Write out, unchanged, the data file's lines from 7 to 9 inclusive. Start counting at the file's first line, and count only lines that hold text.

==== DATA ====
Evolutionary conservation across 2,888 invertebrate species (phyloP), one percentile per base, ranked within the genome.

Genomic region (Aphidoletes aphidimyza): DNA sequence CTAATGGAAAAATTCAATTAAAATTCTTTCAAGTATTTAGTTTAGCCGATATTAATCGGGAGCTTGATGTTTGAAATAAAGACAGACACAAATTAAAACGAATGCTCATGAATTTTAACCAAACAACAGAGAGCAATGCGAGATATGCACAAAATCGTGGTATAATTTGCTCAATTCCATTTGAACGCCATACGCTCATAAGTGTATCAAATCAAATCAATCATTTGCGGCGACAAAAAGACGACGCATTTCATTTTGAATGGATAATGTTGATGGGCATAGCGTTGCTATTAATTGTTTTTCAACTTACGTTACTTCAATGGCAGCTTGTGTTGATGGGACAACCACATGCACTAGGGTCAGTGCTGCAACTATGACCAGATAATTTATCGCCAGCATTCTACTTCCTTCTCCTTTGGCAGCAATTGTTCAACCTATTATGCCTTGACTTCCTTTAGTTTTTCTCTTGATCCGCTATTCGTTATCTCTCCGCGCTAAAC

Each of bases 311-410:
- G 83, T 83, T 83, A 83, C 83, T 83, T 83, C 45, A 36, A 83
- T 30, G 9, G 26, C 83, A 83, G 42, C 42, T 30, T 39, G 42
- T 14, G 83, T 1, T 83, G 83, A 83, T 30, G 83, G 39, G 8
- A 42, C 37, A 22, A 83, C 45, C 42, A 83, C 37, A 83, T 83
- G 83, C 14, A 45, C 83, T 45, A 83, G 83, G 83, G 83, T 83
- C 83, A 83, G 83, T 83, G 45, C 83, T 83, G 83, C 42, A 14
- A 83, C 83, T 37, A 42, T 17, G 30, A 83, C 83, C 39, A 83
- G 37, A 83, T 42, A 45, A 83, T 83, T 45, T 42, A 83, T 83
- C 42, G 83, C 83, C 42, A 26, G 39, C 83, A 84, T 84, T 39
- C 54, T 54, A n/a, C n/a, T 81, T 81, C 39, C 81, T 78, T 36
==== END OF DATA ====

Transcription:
- A 42, C 37, A 22, A 83, C 45, C 42, A 83, C 37, A 83, T 83
- G 83, C 14, A 45, C 83, T 45, A 83, G 83, G 83, G 83, T 83
- C 83, A 83, G 83, T 83, G 45, C 83, T 83, G 83, C 42, A 14